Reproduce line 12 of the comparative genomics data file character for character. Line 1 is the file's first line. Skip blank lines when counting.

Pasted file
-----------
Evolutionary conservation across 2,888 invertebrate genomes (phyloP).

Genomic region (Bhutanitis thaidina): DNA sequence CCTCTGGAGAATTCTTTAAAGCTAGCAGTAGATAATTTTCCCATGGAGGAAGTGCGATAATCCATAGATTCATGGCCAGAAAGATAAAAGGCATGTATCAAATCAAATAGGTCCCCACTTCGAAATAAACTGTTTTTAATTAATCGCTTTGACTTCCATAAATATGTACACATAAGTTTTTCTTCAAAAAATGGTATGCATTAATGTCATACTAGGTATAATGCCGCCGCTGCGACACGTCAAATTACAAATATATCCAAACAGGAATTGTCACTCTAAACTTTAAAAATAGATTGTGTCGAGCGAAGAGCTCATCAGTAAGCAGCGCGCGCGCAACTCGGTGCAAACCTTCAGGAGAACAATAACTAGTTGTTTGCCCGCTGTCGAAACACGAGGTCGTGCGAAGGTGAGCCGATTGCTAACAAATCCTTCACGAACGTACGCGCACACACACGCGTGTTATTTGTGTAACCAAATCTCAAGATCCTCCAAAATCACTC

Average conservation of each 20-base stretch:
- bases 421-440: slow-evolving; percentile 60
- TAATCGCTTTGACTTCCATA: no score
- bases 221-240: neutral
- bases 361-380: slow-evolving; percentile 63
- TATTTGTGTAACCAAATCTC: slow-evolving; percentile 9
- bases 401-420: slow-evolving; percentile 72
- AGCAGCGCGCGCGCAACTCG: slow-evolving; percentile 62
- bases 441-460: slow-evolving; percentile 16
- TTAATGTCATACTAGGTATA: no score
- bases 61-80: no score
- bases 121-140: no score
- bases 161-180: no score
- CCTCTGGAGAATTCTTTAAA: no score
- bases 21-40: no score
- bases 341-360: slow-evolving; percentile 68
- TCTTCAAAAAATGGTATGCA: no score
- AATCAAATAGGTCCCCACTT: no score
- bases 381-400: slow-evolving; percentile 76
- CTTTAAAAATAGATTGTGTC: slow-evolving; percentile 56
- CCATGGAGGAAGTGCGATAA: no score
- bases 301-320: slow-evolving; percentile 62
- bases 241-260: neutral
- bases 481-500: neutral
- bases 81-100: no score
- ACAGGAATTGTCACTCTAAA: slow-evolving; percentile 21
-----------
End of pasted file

- TTAATGTCATACTAGGTATA: no score